Half the score in a ride comes from the bull's performance, the other half from the rider. Bulls are judged on speed, force, breaks in rhythm, height of jump and kick, and intensity of spin. The rider is judged on his ability to hang on without flopping around like a ragdoll.
The bull is bareback, with a rope tied around its chest right behind its front legs. The rope is weighted, so that as soon as the rider is off, it slips loose. The rider holds the rope with one hand, and for eight seconds that hand must not lose its grip. The rider's free hand cannot touch the bull at all. Another, smaller rope is tied just in front of the bull's hips. It is not, as the sport's detractors claim, cinched around the testicles. This flank strap is supposed to be loose enough so that a man can slide his hand underneath it. It is there simply so the bull can feel it, because its presence encourages a better kick. (If it's too tight, though, the bull just fidgets.) But the best bulls need no prompting to kick -- just the weight of a man and the gate thrown open.
When you talk to bull handlers, they make the riders seem almost extraneous. Bulls have personal records, and some spectators follow individual bulls as much as riders.
Charges of cruelty are often leveled against bull riding, and for those who find the employment of animals sadistic, there is no getting around it: This is an abrasive and unapologetic sport. There are certainly cases of animal abuse further down the ranks, but at the pro level, no one can afford to hurt a bull. Simply put, they are much too valuable. Between every event, bulls receive a mandatory two-week break; sometimes they're even flown in 747s to cut down on their road time. A good performer is worth upwards of a million dollars. A package of semen from such a bull has gone for $35,000.
At a Sacramento event in January 2009, a young rider was bucked off in 2.9 seconds and reacted by hurling his face-mask at the bull. The 2,000-pound animal seemed hardly to notice, but the rider was roundly denounced from every corner of the profession. He was fined $7,500, forced to make a televised apology, and sent to an anger management class. You don't mess with the bulls.
PBR co-founder Cody Lambert responded to the rider's tantrum by saying, "It's just the thought that he'd be mad at that bull for just doing his job -- that's disgusting to me."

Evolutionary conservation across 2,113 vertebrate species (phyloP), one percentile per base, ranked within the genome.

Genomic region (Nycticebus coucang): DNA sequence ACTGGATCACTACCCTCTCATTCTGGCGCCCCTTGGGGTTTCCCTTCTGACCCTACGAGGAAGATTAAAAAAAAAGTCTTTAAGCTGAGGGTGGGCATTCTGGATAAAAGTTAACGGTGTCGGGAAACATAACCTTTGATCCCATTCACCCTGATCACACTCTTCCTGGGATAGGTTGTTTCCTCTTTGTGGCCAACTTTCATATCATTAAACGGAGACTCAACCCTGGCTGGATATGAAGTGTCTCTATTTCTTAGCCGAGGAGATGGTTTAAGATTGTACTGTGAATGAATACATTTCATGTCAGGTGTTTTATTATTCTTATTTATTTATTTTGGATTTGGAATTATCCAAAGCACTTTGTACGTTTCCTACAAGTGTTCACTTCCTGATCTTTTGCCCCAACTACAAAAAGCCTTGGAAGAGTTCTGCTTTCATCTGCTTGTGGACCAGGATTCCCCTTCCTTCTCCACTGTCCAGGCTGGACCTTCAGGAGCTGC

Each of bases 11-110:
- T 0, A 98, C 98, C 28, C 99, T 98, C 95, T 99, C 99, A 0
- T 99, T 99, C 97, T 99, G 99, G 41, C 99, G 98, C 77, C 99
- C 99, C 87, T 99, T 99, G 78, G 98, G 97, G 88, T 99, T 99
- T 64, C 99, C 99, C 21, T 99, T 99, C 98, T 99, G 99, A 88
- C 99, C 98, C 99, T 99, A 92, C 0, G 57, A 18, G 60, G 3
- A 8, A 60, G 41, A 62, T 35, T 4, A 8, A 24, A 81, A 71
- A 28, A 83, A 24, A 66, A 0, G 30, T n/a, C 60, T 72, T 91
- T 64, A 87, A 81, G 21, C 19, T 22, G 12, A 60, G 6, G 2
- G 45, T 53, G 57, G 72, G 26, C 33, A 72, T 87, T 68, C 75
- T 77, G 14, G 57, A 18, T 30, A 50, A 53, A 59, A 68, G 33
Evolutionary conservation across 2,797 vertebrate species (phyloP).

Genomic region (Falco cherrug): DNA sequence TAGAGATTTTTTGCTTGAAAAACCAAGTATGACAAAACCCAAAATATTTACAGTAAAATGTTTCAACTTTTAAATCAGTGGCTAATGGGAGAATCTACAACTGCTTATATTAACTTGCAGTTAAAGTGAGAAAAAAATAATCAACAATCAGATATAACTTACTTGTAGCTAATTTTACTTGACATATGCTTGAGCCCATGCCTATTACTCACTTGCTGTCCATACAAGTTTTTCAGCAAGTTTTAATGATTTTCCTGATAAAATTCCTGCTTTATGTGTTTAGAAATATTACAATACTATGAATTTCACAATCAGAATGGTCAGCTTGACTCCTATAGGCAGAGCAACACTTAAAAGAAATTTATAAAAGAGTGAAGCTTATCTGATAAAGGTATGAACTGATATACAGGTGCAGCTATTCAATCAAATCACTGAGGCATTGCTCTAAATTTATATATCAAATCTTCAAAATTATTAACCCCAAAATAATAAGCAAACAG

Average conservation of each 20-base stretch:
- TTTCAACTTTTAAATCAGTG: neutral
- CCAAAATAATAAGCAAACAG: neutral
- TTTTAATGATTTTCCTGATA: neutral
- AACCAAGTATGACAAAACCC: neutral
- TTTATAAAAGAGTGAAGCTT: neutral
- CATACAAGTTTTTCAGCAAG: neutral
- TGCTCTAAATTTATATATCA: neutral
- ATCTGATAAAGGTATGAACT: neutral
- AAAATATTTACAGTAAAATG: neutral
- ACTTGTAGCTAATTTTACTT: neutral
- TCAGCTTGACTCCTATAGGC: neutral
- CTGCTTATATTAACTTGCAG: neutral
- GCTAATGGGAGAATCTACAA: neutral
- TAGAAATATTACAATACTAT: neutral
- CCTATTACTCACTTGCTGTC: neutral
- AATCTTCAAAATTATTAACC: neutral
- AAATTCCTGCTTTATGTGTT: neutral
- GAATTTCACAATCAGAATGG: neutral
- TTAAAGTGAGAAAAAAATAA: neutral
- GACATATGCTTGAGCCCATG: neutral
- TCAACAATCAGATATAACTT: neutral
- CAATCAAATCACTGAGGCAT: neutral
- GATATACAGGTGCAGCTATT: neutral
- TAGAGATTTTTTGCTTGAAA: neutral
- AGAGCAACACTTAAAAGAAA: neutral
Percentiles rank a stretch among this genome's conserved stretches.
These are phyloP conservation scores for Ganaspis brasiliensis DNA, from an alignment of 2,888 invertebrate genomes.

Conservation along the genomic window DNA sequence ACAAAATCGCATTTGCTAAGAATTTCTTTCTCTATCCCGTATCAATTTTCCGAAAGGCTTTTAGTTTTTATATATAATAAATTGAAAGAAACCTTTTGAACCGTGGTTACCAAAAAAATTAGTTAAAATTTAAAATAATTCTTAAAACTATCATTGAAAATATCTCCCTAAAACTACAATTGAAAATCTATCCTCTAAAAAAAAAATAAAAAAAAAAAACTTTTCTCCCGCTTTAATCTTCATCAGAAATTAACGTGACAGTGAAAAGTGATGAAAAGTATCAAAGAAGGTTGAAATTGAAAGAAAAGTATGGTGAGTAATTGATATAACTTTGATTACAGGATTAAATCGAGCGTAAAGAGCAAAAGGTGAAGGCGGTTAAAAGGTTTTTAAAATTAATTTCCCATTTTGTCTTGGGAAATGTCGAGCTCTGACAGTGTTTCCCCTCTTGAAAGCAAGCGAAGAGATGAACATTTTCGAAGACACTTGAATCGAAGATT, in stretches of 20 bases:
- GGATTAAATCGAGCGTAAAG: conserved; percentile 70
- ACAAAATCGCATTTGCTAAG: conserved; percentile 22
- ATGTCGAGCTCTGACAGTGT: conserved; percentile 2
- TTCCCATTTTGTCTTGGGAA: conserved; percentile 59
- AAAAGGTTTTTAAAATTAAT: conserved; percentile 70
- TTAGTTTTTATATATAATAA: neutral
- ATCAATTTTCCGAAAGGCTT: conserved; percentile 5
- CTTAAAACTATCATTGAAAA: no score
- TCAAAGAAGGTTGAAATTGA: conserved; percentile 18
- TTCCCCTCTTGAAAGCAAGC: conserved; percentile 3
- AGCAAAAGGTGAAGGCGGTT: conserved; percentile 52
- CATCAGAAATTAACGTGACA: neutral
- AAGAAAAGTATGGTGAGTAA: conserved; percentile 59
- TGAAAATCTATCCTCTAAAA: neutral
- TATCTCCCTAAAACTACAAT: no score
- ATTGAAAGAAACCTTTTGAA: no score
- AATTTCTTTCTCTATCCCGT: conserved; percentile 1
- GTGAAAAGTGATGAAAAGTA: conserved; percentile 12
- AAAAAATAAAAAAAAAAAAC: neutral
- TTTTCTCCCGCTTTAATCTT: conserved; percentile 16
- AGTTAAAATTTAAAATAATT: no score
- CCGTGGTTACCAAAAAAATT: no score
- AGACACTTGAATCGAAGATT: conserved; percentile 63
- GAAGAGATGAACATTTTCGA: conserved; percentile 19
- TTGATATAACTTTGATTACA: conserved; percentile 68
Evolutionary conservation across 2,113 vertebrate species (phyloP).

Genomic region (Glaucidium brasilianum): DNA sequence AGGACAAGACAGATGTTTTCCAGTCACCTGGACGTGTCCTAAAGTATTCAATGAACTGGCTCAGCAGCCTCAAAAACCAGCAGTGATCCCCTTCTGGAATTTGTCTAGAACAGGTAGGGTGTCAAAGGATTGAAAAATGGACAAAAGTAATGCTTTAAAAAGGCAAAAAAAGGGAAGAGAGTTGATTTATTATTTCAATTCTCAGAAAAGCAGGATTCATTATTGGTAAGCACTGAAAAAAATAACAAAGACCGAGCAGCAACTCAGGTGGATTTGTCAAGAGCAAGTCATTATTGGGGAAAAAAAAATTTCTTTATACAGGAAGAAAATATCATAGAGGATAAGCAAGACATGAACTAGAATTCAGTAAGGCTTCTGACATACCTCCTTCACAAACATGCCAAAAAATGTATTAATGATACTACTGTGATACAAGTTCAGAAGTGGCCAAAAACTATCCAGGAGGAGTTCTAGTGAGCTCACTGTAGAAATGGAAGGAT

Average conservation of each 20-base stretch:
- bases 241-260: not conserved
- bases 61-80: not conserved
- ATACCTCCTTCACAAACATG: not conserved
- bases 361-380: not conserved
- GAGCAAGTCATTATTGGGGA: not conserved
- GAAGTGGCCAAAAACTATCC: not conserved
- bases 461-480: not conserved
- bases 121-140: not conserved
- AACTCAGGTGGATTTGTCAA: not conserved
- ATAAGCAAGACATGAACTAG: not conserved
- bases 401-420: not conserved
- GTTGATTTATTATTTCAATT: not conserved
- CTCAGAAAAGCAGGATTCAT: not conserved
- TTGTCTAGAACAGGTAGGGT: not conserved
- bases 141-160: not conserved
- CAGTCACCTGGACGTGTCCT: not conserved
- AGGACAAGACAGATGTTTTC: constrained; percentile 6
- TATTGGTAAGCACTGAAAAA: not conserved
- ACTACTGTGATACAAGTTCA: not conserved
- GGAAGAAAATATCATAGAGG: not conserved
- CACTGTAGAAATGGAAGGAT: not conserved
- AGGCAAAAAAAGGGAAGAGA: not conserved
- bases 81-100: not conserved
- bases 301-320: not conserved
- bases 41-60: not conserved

Lambert is a man who understands bulls. He is often seen on horseback in the arena, swinging a lariat to drive or drag out the more stubborn ones. He is the guy who decides which animals get to enter into competition.
"I don't care if they're big, small, mean, nice -- that's just personality," he explains. "They're just like the riders. Some of them are wild, some of them are real friendly, some of them are shy. That doesn't really carry over to their riding. When they are in the arena, they're working."
Like most people on the circuit, Lambert has his heroes. His favorite is Red Wolf, a legendary bull recently retired to pasture and sire after a remarkable seven years on the job. (Most bulls last two or three before retirement.) "He was a great champion," Lambert says. "He never had an off day or a lesser rider. He went up against champions his whole career. Even at the very end, 13 years old, he was a bull they rode and they were going to score 90 on him."
Lambert explains that when Red Wolf bucked off someone in two seconds or less, he simply turned around and trotted out of the arena. But if a rider held on for longer than that, the bull knew it and was furious. He would throw the rider and go after him, and then after the bullfighters, and then he would do laps around the arena hooking everyone else up into the stands.
"Getting on a bull like Red Wolf, you know he's going to do his half of the job, and if you do your part and don't make any mistakes -- and maybe get a little bit lucky -- you're going to win," he says.
There was nothing in Lambert's voice to suggest dominance. He spoke with unexpected reverence, telling me it's simple: A bull has to have ambition to get this far.